PESHAWAR, Pakistan: Pakistani troops backed by war planes launched a new operation in Buner town near the Swat valley Tuesday, as Islamabad intensified its efforts to flush out Taliban militants there.
The latest operation by the Pakistani military follows an offensive mounted in nearby Lower Dir over the weekend that has swelled the number of people displaced by fighting in northwest Pakistan, prompting calls for humanitarian help by local officials and aid workers.
“The army and the Frontier Corps troops have entered Buner,” chief military spokesman Major General Athar Abbas told a news conference, adding that fighter jets were also being used.
A senior military official earlier told AFP that war planes were pounding suspected militant hideouts on the mountains overlooking the town, but he had no casualty figures.
The United States, which has put Pakistan at the heart of the battle against terrorism and Al-Qaeda, hailed the military operations as “exactly the appropriate response” to halt the Taliban’s progress, Pentagon spokesman Geoff Morrell said.
“We are encouraging of these efforts,” Morrell said. “We hope they can sustain these operations.”
The United States has been pushing for Islamabad to crack down on the Taliban, insisting that Islamist extremists, historically supported by Pakistani intelligence, pose the greatest threat to the nuclear-armed country and not arch rival India.
The offensive mounted in Lower Dir, in which 70-75 militants and 10 security personnel died, has now been completed, Abbas said.
The major general said that while there were no foreign militants in Swat, intelligence reports said that “militants are getting weapons and communication equipment from outside Pakistan.”
“They are using Kalashnikovs, small arms, rocket launchers, grenades, mines and explosives.”
Reporters were also shown the transcript of a telephone conversation between radical cleric Maulana Fazlullah and a military commander in which they planned a “symbolic” withdrawal of militants from Buner.
The Dir military offensive has led to the displacement of around 30,000 people, said Mian Iftikhar Hussain, information minister in the government of North West Frontier Province (NWFP).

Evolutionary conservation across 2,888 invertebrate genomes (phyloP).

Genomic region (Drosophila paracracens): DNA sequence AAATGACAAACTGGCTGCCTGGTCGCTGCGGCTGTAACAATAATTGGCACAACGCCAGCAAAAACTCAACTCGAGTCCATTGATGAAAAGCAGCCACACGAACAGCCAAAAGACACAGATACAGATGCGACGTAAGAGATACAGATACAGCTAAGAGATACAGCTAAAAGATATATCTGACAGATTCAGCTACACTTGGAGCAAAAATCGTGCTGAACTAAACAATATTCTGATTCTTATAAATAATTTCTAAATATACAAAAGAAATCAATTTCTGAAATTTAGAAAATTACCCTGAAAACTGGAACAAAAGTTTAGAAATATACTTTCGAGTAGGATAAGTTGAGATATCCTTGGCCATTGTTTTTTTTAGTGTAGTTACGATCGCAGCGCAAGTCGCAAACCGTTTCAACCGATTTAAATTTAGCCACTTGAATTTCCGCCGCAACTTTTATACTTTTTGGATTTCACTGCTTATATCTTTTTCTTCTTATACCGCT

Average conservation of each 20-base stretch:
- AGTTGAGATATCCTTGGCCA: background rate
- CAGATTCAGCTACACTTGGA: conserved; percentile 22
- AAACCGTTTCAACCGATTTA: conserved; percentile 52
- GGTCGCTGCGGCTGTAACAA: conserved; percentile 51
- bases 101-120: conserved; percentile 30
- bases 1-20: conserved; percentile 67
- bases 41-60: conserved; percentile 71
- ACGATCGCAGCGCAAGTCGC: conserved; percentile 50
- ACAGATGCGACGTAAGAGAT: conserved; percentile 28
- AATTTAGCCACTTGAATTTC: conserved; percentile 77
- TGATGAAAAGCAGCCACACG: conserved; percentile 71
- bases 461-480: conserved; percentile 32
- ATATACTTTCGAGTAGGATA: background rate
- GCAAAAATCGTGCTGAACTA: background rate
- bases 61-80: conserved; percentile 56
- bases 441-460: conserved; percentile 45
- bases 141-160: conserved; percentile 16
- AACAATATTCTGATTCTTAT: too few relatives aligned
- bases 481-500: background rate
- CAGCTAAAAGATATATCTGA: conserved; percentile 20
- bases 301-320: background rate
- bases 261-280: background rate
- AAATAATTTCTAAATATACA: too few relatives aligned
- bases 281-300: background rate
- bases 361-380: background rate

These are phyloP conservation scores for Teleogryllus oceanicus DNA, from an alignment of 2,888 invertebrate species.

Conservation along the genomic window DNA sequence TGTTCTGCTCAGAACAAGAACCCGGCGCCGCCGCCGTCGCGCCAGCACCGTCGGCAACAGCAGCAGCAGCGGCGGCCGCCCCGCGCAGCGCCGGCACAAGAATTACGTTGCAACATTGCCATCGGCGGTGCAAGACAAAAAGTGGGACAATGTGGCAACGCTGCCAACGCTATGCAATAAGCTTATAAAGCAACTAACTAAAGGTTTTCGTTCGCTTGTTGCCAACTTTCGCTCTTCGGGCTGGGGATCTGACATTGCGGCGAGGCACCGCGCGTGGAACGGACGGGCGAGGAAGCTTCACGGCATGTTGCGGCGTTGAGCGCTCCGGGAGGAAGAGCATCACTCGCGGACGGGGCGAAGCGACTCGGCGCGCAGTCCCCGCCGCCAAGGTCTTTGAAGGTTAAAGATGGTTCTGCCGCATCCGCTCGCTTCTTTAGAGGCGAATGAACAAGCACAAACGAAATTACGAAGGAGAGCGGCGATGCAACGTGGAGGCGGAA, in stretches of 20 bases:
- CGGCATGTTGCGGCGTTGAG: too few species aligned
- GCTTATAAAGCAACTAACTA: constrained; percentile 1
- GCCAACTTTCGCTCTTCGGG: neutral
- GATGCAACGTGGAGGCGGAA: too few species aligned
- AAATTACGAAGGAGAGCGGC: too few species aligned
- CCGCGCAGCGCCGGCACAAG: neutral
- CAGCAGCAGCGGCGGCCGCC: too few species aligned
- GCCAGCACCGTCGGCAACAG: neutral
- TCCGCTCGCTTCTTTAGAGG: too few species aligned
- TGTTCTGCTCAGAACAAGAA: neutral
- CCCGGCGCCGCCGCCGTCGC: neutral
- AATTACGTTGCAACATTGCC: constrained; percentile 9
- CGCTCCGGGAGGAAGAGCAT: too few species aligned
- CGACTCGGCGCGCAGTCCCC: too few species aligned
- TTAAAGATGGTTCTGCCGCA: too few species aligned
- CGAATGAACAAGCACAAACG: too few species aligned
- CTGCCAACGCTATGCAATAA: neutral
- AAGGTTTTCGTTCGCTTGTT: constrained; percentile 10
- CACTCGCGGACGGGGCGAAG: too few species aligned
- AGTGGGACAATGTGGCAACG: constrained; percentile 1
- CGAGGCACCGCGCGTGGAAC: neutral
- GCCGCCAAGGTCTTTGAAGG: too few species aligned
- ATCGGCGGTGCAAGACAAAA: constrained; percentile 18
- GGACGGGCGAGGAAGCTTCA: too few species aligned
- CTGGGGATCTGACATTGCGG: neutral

Witnesses said thousands of terrified people, mostly women and children, left the area with their belongings after troops and helicopter gunships launched the operation over the weekend.
Residents in Buner said they heard bombs exploding in Karahar and Babaji Kandao, located between the districts of Swat and Buner.
In February, the government agreed that Islamic sharia law could be enforced in Swat and its surrounding districts in the Malakand region in a deal aimed at ending two years of rebellion during which followers loyal to Fazlullah beheaded opponents and torched girls’ schools.
But Abbas said that an advance by up to 500 Taliban into Buner earlier this month was a “violation” of the February agreement, and that they were harassing and terrorising the local population.
The Taliban’s advance saw Washington brand the extremists “an existential threat” to Pakistan and US Secretary of State Hillary Clinton warned that it was “basically abdicating to the Taliban and to the extremists”.
NWFP officials appealed for international relief aid at an unprecedented meeting with relief agencies and donor countries in Geneva on Tuesday.
Up to one million people are now displaced in Pakistan’s northwest, local officials and humanitarian workers said.
The warning came as US lawmakers said the White House hopes to send up to 400 million dollars in emergency aid within days.
The Taliban suspended peace talks with Islamabad Monday after the military launched Operation Black Thunder following intense US pressure to stop the extremists’ advance.
NWFP information minister Hussain said the government remained “determined to fully implement the deal but some outsiders who do not want peace have infiltrated in Buner and Dir districts to sabotage the accord.”
He invited hardline Islamist cleric Soofi Mohammad, who negotiated the Swat sharia law deal, to resume talks to avoid any delay in its implementation.
Taliban spokesman Amir Izzat Khan earlier warned the operation in Lower Dir could endanger the peace deal.